Background: Errors in health care services constitute e an unpleasant reality for health care professionals, health care systems and, ultimately, for citizens-users of health care services. However, the lack of statistical data derived from the Greek health care system does not allow forming an objective view about errors in Greek hospitals.Τhe aim of this study was the recording of possible errors committed by the medical and nursing staff on the stage of introducing the patient into the operating room until the time of intubation and the correlation of errors with causative factors.
Material and Methods: Data collection was realized in the Operating Rooms of two hospitals of Athens, from April 2009 to February 2010 and there were observed 200 patients who underwent surgery. In order to record data, an appropriate questionnaire was used, and its validity was checked by a team of experts and a pilot study. Statistical analysis was performed with SPSS 17.0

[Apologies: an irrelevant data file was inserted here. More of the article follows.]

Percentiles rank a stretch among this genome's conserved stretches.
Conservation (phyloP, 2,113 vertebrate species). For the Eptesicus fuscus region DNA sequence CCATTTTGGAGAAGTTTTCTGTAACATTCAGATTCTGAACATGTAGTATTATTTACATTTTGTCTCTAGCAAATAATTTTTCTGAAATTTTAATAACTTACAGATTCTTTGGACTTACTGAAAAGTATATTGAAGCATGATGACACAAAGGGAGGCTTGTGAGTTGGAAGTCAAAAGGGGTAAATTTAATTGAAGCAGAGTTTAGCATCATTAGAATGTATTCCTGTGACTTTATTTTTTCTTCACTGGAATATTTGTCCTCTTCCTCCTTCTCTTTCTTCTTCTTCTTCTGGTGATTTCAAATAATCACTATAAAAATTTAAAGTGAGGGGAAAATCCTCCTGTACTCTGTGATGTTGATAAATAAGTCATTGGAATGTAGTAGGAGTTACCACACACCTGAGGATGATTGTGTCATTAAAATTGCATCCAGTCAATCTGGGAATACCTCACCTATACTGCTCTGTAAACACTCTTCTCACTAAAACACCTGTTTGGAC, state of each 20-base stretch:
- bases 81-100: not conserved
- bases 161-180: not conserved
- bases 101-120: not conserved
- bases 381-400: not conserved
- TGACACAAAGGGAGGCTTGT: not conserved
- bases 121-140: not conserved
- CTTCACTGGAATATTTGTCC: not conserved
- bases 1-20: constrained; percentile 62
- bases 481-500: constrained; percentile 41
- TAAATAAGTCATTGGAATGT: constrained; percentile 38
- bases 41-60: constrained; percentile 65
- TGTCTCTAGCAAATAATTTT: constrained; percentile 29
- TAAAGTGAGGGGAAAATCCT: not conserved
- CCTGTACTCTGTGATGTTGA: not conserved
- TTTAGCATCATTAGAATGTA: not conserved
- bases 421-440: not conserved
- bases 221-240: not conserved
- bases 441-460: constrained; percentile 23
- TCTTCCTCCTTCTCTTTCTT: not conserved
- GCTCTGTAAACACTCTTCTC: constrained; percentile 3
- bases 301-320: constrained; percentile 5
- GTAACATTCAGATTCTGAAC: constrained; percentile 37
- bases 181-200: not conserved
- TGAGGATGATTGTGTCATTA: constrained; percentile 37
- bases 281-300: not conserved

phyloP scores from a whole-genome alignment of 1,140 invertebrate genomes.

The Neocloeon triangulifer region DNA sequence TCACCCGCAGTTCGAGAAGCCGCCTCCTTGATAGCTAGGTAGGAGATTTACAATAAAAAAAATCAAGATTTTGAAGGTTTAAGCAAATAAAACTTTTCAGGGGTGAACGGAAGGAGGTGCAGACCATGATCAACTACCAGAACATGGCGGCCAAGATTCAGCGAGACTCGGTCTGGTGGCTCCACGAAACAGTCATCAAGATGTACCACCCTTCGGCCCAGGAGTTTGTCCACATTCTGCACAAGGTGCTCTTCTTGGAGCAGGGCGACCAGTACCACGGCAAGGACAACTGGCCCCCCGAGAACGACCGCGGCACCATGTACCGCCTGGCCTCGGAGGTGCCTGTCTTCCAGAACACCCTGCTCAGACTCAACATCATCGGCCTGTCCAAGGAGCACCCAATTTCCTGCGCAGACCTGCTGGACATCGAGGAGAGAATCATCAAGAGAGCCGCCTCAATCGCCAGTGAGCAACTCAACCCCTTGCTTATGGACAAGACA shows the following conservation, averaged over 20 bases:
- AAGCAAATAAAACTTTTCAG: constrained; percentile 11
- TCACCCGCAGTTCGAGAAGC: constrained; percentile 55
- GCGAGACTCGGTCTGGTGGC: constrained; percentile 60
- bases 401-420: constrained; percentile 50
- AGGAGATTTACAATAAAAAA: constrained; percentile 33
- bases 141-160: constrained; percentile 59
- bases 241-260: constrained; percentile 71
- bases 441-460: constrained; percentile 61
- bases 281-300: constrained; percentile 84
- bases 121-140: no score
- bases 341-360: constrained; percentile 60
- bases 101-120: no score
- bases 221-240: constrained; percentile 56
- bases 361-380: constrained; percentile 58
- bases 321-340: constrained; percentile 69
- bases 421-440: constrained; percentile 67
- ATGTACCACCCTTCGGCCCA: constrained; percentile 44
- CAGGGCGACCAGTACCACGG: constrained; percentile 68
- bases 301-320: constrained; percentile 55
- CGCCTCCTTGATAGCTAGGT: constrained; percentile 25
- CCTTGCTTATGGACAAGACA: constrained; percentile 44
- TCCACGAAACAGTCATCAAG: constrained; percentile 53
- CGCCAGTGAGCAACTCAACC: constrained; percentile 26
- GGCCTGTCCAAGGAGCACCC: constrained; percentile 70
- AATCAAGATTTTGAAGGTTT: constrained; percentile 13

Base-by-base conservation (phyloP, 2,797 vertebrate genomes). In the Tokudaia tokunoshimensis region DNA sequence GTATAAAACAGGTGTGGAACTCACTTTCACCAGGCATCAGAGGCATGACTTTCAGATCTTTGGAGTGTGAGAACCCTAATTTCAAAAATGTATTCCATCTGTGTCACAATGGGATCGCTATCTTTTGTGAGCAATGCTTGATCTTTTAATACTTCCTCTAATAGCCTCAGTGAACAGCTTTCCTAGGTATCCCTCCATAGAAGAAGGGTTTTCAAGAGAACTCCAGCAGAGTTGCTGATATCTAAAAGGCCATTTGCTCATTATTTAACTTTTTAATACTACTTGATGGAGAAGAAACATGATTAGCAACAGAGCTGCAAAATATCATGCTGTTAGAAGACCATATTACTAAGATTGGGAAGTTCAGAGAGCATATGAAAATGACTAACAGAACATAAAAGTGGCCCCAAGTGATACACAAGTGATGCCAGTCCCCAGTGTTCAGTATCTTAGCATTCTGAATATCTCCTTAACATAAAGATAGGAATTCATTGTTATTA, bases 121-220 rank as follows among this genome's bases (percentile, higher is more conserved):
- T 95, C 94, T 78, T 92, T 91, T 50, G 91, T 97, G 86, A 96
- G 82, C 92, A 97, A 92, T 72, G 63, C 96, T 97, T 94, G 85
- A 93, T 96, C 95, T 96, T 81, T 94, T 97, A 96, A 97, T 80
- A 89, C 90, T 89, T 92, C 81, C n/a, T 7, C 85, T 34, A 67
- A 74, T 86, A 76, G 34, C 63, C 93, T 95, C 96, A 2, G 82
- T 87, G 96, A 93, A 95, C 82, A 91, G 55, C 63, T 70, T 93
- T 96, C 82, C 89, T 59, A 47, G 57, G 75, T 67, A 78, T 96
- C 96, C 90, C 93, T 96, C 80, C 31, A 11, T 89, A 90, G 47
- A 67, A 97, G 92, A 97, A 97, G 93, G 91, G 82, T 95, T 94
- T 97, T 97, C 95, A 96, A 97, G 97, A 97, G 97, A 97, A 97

Results: The absolute number of errors committed in 200 patients who underwent surgery was 40, while the number of errors per patient was 0.2. Furthermore, 62.5% of errors were of minor severity, 30% of moderate severity and 7.5% life-threatening. Regarding the correlation of errors with the educational level of nurses, it was observed that nurses with university or technological education were making more comprehensive preoperative checking’s compared with the two-year education assistant nurses (p = 0,031).
Conclusions: The attempt to alter the attitudes and behaviours of health care professionals is imperative, in order to realize that errors in clinical care are inevitable and they can be reduced only after intensive research, early detection and implementation of evidence based practices.
Key-words: patient safety, medical error, nursing errors, causative factors of errors, surgical errors